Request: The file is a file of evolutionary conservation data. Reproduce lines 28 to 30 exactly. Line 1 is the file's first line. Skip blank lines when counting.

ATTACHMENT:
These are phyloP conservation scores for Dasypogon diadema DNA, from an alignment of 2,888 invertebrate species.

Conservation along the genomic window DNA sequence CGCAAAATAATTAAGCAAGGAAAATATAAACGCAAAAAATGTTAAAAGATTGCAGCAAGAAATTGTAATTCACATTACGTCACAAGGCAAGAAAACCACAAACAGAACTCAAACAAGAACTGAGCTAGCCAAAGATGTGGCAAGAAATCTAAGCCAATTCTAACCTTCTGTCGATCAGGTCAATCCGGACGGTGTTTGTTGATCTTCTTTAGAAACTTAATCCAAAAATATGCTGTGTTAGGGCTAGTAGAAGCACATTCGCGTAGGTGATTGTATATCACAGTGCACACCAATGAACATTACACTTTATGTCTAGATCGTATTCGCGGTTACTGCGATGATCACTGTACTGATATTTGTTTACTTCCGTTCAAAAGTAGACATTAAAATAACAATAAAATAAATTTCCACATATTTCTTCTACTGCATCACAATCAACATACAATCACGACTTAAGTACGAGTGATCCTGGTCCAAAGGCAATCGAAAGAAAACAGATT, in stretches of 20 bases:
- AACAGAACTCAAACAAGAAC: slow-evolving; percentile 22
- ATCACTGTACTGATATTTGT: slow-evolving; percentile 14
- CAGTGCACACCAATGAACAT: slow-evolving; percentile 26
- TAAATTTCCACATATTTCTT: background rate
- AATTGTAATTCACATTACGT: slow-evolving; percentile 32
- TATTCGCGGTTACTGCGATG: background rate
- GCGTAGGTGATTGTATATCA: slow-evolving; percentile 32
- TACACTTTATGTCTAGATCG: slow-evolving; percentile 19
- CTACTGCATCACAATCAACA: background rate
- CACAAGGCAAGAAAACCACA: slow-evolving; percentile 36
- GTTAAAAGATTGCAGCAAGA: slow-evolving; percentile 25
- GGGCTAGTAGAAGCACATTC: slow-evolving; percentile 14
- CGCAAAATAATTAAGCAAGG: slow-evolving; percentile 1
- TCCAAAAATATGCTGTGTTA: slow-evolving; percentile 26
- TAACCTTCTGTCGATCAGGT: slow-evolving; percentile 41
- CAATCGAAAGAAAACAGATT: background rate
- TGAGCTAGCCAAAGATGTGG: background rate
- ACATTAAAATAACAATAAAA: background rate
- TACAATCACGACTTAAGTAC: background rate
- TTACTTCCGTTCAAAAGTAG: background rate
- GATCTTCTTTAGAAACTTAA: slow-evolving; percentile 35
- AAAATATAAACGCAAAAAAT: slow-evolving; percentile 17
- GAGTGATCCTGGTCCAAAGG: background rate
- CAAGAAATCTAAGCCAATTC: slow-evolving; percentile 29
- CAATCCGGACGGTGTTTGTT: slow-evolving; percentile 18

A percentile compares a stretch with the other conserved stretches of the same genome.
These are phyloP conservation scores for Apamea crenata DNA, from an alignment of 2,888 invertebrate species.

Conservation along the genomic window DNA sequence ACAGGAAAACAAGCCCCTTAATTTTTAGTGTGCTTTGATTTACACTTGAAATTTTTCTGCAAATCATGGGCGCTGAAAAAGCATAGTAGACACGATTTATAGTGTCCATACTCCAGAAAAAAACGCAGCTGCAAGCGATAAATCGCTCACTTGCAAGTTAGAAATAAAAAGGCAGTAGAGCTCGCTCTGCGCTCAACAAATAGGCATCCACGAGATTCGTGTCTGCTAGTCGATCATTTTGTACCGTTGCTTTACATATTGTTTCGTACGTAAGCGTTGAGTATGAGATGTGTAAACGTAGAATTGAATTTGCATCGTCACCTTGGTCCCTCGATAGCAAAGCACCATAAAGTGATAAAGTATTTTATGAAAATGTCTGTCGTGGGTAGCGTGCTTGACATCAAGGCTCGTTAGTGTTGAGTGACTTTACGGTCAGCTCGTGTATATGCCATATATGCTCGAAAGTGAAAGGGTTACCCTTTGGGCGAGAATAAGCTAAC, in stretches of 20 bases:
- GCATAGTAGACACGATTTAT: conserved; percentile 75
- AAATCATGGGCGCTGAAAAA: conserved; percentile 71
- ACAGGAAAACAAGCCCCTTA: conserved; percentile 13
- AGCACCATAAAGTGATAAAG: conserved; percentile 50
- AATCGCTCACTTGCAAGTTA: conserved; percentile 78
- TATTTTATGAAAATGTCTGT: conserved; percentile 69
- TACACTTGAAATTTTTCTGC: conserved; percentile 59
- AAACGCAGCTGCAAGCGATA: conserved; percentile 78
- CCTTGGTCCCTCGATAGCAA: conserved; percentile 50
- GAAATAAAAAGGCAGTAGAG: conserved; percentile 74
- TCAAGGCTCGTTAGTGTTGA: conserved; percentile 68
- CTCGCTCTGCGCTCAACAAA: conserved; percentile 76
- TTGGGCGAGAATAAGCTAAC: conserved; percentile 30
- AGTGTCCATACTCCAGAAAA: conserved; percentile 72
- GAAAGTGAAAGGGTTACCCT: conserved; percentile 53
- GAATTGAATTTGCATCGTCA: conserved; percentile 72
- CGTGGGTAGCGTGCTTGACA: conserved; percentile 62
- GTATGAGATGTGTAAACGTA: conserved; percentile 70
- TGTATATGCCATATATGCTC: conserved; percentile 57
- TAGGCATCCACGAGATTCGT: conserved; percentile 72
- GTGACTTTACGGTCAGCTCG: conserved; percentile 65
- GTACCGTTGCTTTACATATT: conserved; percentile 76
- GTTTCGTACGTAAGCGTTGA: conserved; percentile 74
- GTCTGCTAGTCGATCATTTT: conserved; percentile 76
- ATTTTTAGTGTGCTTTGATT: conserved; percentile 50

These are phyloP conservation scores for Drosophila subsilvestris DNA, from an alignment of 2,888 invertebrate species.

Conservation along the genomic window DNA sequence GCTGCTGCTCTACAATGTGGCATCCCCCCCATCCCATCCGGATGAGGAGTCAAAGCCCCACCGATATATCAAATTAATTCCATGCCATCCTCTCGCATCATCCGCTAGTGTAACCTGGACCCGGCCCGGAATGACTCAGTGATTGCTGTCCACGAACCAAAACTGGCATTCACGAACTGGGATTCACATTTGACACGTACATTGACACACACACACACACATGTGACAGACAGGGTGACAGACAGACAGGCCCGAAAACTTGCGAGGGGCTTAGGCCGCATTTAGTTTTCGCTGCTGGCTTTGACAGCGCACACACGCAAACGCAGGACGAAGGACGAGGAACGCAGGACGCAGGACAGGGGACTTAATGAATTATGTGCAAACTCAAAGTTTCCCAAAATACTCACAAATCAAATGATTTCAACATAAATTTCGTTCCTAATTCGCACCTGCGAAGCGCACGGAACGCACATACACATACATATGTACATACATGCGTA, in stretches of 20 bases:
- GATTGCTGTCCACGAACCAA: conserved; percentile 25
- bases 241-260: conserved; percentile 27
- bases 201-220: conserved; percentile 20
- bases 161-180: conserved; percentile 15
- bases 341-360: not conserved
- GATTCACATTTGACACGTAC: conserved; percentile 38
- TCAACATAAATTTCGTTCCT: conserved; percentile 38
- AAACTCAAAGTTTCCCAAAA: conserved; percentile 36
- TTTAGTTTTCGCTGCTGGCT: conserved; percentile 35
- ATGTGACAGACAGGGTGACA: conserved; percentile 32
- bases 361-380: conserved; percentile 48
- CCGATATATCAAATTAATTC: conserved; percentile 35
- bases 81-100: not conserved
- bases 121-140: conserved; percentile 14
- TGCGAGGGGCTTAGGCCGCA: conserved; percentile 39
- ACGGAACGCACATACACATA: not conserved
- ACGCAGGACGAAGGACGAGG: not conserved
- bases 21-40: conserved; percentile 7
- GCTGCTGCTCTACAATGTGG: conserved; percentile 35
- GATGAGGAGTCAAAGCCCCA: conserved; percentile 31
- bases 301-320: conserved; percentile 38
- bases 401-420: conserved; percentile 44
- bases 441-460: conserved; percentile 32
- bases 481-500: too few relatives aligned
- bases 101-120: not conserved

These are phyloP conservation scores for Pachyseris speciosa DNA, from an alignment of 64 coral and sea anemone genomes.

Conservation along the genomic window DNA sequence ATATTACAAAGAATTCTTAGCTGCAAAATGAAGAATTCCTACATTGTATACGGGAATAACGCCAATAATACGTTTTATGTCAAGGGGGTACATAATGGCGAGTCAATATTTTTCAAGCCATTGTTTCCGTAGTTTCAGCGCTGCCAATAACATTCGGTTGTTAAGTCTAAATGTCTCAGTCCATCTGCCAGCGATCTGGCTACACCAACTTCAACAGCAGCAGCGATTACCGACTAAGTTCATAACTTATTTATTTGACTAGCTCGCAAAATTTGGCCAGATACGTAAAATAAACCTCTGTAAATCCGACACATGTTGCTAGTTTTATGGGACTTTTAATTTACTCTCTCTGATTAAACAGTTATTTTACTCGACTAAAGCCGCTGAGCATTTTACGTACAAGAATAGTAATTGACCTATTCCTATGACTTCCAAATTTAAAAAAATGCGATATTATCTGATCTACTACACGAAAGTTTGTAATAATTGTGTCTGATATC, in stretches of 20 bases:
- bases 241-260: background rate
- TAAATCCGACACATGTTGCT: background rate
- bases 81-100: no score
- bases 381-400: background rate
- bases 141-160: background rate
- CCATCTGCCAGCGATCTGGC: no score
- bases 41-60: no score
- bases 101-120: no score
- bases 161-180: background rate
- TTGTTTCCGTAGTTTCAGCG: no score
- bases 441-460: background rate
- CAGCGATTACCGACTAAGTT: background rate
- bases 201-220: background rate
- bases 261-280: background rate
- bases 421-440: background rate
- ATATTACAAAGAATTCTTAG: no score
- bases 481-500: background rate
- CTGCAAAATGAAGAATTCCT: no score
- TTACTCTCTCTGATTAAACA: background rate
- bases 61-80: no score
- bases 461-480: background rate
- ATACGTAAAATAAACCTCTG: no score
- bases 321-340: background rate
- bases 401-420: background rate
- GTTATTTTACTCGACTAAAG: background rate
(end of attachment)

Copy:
A percentile compares a stretch with the other conserved stretches of the same genome.
These are phyloP conservation scores for Apamea crenata DNA, from an alignment of 2,888 invertebrate species.

Conservation along the genomic window DNA sequence ACAGGAAAACAAGCCCCTTAATTTTTAGTGTGCTTTGATTTACACTTGAAATTTTTCTGCAAATCATGGGCGCTGAAAAAGCATAGTAGACACGATTTATAGTGTCCATACTCCAGAAAAAAACGCAGCTGCAAGCGATAAATCGCTCACTTGCAAGTTAGAAATAAAAAGGCAGTAGAGCTCGCTCTGCGCTCAACAAATAGGCATCCACGAGATTCGTGTCTGCTAGTCGATCATTTTGTACCGTTGCTTTACATATTGTTTCGTACGTAAGCGTTGAGTATGAGATGTGTAAACGTAGAATTGAATTTGCATCGTCACCTTGGTCCCTCGATAGCAAAGCACCATAAAGTGATAAAGTATTTTATGAAAATGTCTGTCGTGGGTAGCGTGCTTGACATCAAGGCTCGTTAGTGTTGAGTGACTTTACGGTCAGCTCGTGTATATGCCATATATGCTCGAAAGTGAAAGGGTTACCCTTTGGGCGAGAATAAGCTAAC, in stretches of 20 bases: